Some Republicans want to put hot-button social issues on the backburner — part of their quest for moderate female voters — but events on Thursday served as a reminder that doing so won't be that easy.
White House hopeful Sen. Lindsey Graham formally introduced the Pain-Capable Unborn Child Protection Act, a measure that would ban most abortions after 20 weeks.
"America is at her best when she's standing up for the least among us, and the sooner we pass this legislation into law, the better. We are on the right side of history," Graham said Thursday in a statement. "I look forward to leading this long-overdue effort and pushing for a roll-call vote in the Senate."
Graham, a staunch anti-abortion advocate, has long backed the ban. The chance to push for a vote on the issue will no doubt help him appeal to the core Republican voters he's courting in the primaries.
But Graham's proposal highlighted a divide between the interests of the presidential contenders as they claw through the primary season and those of their Senate colleagues looking at tough elections in swing states next year.
Democrats are eager to see Republicans focus on so-called culture war issues, rather than the economy.
They quickly cast Graham's legislation as evidence of the party's "extreme" views and pounced on the handful of swing-state Republican senators, sending out news releases accusing the GOP majority of "attacking women's health."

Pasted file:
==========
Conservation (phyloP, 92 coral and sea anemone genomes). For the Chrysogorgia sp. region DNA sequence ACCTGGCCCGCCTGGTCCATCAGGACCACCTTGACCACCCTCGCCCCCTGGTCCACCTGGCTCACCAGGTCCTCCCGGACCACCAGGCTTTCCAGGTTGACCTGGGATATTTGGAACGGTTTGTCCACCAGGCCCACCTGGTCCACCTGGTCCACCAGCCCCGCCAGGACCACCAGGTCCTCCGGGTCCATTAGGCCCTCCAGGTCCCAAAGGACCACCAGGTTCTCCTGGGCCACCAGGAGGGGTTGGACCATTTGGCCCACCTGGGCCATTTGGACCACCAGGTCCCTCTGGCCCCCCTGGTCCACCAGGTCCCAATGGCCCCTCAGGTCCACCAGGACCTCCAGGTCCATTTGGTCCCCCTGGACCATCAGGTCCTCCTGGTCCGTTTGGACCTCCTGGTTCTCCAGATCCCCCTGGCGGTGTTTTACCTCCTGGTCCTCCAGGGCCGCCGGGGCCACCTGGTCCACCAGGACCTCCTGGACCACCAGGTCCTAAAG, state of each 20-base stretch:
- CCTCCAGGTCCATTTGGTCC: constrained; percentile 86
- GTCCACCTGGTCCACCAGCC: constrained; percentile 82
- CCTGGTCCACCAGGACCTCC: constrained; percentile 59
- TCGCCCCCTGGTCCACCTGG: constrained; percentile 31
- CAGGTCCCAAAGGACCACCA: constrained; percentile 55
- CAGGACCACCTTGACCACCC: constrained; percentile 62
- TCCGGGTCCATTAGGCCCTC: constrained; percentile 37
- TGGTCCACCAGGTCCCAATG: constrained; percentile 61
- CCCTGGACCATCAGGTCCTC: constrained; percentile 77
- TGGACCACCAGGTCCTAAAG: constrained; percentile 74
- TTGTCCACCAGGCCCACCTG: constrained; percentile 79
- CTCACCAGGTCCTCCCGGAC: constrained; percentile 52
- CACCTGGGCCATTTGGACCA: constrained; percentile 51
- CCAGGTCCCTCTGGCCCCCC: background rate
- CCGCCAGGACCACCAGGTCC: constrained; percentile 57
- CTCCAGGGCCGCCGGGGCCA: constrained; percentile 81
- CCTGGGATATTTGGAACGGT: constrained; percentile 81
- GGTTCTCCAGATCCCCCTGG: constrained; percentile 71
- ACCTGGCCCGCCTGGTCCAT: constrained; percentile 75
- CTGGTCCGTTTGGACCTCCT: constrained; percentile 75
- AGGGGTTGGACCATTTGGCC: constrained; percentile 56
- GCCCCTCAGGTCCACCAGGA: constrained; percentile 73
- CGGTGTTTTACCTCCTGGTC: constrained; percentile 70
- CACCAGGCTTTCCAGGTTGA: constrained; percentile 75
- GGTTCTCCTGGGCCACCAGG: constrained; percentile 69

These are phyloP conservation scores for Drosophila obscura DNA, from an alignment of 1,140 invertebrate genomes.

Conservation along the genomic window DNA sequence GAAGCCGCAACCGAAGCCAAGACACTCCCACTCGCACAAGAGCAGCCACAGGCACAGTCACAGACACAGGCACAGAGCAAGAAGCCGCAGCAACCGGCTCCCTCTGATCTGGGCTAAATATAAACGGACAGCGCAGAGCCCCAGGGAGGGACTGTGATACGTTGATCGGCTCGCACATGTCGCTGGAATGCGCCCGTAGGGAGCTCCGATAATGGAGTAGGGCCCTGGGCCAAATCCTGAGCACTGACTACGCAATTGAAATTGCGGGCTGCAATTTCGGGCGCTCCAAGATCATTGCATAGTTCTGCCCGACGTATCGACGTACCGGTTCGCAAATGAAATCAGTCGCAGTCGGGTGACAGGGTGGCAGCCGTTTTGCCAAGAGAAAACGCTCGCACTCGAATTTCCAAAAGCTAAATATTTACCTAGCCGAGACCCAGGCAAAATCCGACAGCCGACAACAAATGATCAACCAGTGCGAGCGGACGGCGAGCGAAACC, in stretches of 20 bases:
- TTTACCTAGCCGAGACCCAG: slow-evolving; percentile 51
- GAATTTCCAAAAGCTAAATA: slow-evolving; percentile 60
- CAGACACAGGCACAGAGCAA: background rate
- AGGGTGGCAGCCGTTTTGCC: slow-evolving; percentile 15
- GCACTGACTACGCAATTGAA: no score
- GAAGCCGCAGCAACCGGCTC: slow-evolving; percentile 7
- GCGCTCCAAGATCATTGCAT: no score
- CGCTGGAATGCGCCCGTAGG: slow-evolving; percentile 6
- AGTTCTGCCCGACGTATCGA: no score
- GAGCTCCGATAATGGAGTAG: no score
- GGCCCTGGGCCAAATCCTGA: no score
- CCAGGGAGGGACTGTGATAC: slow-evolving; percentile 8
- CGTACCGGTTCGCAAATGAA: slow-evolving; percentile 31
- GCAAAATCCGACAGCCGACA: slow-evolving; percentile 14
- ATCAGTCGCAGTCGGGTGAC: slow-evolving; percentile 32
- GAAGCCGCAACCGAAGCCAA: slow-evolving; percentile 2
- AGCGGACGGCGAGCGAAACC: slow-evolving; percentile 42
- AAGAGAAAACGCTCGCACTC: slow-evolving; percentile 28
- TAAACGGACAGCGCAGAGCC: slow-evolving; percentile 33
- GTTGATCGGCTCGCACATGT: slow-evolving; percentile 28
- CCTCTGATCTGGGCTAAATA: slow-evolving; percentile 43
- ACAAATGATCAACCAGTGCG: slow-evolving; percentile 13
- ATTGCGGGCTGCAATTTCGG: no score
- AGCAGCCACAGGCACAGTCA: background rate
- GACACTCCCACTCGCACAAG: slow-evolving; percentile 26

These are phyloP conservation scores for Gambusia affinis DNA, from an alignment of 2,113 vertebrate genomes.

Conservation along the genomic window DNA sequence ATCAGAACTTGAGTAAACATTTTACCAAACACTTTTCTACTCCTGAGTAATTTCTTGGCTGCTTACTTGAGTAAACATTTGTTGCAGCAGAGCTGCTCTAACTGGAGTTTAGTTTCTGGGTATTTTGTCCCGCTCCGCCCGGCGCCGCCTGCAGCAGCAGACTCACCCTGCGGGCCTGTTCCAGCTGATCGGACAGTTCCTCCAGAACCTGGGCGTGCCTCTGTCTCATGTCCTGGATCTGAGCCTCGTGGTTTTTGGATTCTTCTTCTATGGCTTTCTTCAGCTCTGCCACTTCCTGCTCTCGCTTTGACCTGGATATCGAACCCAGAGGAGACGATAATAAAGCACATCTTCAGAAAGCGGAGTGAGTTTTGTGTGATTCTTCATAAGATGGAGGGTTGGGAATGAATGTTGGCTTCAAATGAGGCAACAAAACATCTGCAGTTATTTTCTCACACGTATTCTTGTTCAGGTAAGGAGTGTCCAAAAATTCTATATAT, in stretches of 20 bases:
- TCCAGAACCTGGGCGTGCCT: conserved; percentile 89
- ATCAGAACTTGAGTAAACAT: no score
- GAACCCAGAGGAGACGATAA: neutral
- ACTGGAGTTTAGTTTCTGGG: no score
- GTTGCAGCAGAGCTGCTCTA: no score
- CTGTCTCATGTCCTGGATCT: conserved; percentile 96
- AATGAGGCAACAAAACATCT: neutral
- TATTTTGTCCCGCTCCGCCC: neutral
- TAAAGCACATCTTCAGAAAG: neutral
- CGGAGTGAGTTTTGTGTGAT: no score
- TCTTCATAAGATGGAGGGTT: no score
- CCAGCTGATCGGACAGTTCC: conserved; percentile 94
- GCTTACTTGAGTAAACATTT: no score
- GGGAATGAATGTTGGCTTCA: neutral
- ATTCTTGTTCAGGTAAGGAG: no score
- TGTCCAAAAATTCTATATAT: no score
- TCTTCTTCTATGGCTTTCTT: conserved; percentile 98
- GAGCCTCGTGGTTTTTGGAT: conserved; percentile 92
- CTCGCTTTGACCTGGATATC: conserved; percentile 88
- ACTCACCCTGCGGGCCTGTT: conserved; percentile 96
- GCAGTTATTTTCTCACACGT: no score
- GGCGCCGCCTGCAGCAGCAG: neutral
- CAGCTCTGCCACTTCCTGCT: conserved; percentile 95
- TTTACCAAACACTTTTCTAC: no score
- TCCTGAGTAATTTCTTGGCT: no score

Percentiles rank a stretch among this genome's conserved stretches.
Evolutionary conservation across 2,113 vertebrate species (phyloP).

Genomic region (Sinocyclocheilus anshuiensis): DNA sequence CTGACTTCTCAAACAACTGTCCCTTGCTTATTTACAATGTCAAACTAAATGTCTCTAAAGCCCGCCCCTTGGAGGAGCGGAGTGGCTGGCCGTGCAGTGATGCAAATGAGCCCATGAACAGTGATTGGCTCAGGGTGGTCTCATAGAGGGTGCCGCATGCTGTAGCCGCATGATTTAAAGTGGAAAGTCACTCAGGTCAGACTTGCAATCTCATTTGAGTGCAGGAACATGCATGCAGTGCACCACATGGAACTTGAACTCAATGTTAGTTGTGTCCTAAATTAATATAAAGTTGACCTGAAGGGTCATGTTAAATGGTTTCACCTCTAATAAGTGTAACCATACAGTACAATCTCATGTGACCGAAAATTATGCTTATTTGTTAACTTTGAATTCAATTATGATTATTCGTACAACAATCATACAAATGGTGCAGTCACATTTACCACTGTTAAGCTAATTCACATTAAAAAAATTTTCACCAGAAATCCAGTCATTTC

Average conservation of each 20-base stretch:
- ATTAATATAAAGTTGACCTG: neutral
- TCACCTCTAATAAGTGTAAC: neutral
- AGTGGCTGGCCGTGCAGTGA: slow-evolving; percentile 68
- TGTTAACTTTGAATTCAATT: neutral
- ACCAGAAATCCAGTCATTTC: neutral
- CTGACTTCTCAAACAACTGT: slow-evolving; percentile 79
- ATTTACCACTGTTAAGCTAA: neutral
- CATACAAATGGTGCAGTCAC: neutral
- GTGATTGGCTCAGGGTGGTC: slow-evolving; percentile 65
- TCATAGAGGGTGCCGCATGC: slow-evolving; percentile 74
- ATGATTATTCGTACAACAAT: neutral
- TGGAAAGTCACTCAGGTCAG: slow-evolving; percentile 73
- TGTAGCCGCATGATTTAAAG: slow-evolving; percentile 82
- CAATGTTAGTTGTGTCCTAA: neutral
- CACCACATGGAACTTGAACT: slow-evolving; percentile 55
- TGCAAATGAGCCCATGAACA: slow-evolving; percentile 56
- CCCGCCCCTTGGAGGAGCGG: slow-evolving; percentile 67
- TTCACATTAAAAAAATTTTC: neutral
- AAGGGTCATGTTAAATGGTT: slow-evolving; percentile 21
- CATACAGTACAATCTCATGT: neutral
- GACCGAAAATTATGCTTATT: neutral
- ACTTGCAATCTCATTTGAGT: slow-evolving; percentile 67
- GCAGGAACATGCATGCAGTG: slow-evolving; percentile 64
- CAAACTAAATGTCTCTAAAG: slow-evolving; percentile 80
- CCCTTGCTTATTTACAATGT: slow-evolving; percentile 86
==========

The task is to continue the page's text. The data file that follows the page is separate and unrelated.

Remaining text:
"In 2016, voters in Ohio — men and women alike — will remember that Rob Portman was more interested in playing politics with women's health than in moving our country forward, strengthening our economy, and working to end the dysfunction in Washington," Sadie Weiner, spokeswoman for the Democratic Senatorial Campaign Committee, declared in one such statement.
Some polling shows that a ban on abortions after 20 weeks of pregnancy isn't an idea that Americans regard as extreme. A 2013 Washington Post poll found 56% of Americans would support such a measure. Other polls have seen similar results.
At the same time, polls have shown a shift to a more socially liberal electorate in recent years. Gallup last month found that 50% of Americans identify as advocates of abortion rights, while 44% of Americans call themselves abortion foes. It was the first time since 2008 that support for abortion rights had a statistically significant advantage, the pollster said.
That's the sort of data that make some Republicans worry about elevating the issue at all in a general election — particularly in swing states like Ohio or New Hampshire, where incumbent Republican Sen. Kelly Ayotte could face a strong challenge.
Time spent on the stump explaining the details of a vote on banning some abortions may play into the Democrats' agenda, they fear.
It's not clear whether GOP senators will face a vote on the ban. Senate Majority Leader Mitch McConnell (R-Ky.), a co-sponsor of the bill, said last year that he would bring it up for a vote, but he has not mentioned timing since the House passed a version of the bill last month.
McConnell spokesman Don Stewart said Thursday he did not have an update.